I have spent two years writing the first chapter of my dissertation. With each draft I have articulated a different issue that might form the basis for the purpose of the research. My problem started on my first day of my PhD program, which also coincided with the start of data collection for this study. I was still finishing up my Master’s thesis, madly writing every evening from 5 to 11 pm. I was attending my first year PhD courses, and getting briefed on the data collection protocols for the new study. In that the new study was an extension of the pilot study for my masters, I had some ideas about how to design the data collection system, so I was also involved in that. I hadn’t written the original grant proposal for either study, I was working as a graduate research assistant. I knew what I was doing was important, but I didn’t really understand why.
My PhD study ended in June 2010. I was writing book chapters and conference papers, thinking this production would ultimately end up in my dissertation. I saw myself as killing two birds with one stone (NOT BIG BIRD). Throughout these various writing projects I was also compiling the data, indexing it into a database, designing the database, and transcribing interviews. The sheer volume of data was overwhelming, and it took time to organize it, and understand the relationships between the phases of the research, and the data clusters.
Throughout this time, I repeatedly wrote the first three or four paragraphs of chapter one. Each time I tackled them, I would conduct another literature review, to organize my argument and learn more about the issue I was tackling. The chapter kept growing. The last full draft of chapter one I submitted to my advisor was 36 pages, not including references. And each time I would submit my latest effort, my advisor would gently encourage me to go back to the original study proposal and use that as the basis for my chapter one. The hard truth was that I was actually trying to write the findings into chapter one, because they were upmost in my mind. But I need to ignore all that data, and focus on the purpose of the study.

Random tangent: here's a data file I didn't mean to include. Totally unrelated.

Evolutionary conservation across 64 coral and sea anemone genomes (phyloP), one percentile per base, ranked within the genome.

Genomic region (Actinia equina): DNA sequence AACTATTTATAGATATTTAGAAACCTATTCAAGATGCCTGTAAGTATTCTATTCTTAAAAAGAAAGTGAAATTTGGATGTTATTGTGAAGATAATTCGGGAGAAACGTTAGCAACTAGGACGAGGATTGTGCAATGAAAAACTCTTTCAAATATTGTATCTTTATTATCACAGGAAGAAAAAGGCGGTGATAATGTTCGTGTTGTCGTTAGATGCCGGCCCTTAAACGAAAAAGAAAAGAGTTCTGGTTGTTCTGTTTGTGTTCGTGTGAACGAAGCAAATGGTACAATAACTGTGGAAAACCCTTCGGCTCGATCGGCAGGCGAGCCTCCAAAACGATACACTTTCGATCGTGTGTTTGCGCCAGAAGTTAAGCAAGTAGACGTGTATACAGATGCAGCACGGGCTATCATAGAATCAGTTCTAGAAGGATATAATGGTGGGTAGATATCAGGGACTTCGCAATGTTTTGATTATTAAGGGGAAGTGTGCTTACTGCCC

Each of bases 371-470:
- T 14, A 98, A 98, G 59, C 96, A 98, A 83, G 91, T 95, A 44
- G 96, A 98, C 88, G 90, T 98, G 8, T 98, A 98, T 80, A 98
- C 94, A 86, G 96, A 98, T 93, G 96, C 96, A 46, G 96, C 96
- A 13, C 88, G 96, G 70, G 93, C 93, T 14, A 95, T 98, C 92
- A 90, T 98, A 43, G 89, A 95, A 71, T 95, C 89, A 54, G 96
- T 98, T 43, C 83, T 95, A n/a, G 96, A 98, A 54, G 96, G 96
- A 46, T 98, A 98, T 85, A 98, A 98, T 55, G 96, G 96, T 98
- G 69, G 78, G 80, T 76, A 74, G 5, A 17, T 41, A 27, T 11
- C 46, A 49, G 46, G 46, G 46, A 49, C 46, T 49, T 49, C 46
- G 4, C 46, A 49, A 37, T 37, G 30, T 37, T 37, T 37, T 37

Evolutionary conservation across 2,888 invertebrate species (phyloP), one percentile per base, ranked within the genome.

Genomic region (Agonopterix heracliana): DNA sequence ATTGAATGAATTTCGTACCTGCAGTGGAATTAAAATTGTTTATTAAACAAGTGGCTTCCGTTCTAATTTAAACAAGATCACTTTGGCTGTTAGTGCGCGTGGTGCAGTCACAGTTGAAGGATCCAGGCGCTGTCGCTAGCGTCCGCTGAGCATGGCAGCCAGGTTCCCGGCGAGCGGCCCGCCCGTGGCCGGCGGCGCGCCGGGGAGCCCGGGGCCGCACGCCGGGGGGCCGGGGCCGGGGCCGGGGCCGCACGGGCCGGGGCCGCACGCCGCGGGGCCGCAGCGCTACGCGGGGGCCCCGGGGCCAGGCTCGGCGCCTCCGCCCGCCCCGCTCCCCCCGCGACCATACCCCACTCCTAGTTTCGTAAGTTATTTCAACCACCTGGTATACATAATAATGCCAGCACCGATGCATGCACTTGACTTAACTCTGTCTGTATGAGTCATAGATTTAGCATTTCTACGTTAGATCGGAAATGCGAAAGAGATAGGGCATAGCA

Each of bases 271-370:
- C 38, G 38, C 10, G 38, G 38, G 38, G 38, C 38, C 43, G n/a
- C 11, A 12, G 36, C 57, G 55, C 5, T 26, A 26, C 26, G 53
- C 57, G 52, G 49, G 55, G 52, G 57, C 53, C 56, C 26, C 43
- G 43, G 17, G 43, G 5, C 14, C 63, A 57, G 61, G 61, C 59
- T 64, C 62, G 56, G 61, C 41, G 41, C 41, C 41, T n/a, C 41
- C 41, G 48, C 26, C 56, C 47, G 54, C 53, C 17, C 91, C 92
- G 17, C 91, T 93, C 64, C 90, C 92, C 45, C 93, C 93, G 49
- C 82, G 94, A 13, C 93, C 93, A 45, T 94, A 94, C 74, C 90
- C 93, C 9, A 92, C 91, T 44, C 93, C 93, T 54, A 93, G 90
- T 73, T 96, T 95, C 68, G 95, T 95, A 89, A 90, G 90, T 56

Well, I finally have sorted out the purpose. All those aspects of the study that I have investigated, they lead to the purpose, but they really are topical possibilities for later explication. Since I went back and did a close reading of the original grant proposal I have gotten the clarity of thought that has been eluding me all this time, when I thought I had to invent my own purpose for a study that I did not originally design. At the same time, I downloaded the suggested format for writing up a dissertation thesis. I spent about a month writing the contents of the original grant proposal into the suggested dissertation thesis format. It was a hard, slogging push.
This week, I finally stopped outlining, I stopped making notes, and I settled down to actually write the chapter from my new outline in my new structure. All of a sudden, all this content from the study that I have wondered where it should go, fell into place. And once again, I was facing my old nemesis, the purpose of the research. I panicked, I cried, I threw up my hands, but I stuck with the outline and battled my way through.
Huh. There is a central purpose – the need for social learning processes for teachers to facilitate their own evolving technological cultures. Educational institutions need to be at the forefront of evolving technological cultural change in society, they need to lead, not follow, the evolution of the knowledge age. This central purpose leads to a second purpose. Educators need to re-conceive the position of information and communication technologies (ICT) in educational philosophy and practice. Given the cognitive, cultural and technological significance of our human involvements and dependence on ICT, we must consider replacing simplistic arguments about use-value with a more sophisticated, nuanced conversation.
So there is a third purpose, which underlies changes associated with the first and second purpose. Educators and educational institutions must abandon the failed philosophy of Cartesian dualism and human transcendence. It is time we examined all the ways this fallacious philosophical approach to education has actually served to divide, privilege, and promote subordinate/dominate relationships in society. We make this change quite simply, when we consider ourselves as living organisms first, with particular characteristics of consciousness second. We need to adopt an ecological paradigm to correctly position our humanity within systems of life, rather than above it. What purpose does this change entail?
For the purposes of this study, it means we must consider the complex web of relationships that are constantly forming and evolving when teachers teach, and students learn, in educational institutions. We must consider the role technology plays in human survival, and the evolution of human cognitive, cultural, and technological capabilities. We must position technology, not as a learning aid to teach specific curriculum, nor as a technique to enable particular pedagogy. We must position technology as essential to human life, and engage, with our students, in the difficult conversations about the meanings associated with using different forms of technology for different purposes. Technology is no longer an add-on to an existing teaching practice. It is an integral part of what and how we learn. It is part of our social ecologies of cognition. Educators, and educational institutions, must take responsibility for providing leadership in the ways we interact with technology, the purposes we put it to, and the kinds of relationships we form as a consequence of these activities.